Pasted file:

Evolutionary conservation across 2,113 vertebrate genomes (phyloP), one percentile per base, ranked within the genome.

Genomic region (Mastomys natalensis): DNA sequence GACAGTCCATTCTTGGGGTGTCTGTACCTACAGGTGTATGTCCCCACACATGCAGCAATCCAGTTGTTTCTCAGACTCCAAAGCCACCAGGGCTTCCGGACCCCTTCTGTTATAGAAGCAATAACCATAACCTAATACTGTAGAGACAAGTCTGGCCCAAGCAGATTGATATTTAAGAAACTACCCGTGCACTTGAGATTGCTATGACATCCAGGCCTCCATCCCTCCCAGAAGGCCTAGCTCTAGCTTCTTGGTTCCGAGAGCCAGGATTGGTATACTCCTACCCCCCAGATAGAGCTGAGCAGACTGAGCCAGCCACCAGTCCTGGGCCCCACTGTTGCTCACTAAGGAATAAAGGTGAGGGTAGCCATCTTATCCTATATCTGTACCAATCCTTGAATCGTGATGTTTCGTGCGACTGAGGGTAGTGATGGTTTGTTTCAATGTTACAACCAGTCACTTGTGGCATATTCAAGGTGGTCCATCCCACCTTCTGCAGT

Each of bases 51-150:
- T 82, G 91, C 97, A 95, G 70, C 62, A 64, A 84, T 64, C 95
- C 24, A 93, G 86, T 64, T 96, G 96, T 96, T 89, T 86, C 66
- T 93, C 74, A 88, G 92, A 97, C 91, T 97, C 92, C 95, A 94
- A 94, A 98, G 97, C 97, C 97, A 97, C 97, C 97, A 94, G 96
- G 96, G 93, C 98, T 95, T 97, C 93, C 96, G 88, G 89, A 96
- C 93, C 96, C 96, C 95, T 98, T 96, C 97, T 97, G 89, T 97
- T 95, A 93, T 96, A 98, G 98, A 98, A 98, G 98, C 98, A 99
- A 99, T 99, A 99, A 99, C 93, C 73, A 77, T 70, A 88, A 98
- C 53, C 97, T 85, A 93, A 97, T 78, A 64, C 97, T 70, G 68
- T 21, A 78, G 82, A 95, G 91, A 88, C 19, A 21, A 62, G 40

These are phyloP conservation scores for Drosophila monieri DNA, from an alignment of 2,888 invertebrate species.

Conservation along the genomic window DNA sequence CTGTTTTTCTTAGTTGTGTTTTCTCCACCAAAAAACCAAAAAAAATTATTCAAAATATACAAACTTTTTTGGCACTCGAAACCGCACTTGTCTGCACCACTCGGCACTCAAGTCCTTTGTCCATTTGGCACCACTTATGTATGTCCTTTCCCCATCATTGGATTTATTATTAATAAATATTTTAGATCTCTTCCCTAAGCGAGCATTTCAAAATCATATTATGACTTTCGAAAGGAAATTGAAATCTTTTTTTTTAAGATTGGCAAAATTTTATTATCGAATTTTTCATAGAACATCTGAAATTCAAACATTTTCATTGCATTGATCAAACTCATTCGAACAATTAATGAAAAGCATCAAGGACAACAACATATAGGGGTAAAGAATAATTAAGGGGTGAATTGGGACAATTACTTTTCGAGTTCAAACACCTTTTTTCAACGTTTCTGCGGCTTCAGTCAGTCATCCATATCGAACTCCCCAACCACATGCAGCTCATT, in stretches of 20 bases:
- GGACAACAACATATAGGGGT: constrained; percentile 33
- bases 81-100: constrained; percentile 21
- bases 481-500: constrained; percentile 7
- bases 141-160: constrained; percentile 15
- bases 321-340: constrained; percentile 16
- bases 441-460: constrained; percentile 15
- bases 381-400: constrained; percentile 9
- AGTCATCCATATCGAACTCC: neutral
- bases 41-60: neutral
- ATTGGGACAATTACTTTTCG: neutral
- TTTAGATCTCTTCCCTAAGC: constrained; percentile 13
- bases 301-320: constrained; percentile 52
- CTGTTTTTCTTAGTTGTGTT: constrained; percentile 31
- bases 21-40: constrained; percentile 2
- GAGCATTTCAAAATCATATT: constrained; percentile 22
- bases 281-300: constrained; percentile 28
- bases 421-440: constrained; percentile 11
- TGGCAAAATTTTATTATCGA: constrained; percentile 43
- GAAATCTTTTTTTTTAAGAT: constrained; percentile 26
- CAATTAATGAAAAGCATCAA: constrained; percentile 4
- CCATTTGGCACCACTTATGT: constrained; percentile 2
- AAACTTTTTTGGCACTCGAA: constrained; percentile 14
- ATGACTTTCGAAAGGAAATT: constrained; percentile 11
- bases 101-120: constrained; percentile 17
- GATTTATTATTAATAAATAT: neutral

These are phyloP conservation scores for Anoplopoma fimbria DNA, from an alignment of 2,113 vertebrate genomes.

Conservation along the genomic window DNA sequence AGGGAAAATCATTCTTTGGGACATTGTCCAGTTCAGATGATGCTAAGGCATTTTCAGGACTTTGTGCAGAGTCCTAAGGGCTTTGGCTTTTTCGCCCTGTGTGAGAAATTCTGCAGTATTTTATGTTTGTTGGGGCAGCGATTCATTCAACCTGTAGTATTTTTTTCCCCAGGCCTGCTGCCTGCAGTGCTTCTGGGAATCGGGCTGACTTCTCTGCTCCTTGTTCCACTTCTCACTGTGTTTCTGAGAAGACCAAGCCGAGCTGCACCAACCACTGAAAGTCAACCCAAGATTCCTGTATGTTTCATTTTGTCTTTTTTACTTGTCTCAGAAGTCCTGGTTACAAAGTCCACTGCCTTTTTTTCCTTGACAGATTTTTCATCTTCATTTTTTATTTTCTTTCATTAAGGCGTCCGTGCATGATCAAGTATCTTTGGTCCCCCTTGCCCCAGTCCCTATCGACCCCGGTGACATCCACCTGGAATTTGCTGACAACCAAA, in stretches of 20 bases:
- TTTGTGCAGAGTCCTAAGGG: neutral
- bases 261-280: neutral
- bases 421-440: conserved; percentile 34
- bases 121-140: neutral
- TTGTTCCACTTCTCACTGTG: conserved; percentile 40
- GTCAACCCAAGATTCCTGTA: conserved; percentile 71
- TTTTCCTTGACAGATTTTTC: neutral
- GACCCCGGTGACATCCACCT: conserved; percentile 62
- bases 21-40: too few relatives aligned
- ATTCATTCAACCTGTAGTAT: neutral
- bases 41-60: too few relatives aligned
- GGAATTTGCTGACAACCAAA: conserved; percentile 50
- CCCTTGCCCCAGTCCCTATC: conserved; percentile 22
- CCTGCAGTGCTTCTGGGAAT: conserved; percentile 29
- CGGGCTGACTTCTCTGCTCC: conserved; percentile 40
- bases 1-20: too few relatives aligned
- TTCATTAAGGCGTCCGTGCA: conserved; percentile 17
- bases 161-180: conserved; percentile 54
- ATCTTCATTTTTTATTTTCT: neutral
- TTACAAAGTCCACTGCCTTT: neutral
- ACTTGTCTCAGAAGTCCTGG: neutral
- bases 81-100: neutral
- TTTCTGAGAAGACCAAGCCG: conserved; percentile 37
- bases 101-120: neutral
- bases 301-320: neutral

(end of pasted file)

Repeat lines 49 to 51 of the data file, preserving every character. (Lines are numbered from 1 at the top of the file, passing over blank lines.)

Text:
- TTTTCCTTGACAGATTTTTC: neutral
- GACCCCGGTGACATCCACCT: conserved; percentile 62
- bases 21-40: too few relatives aligned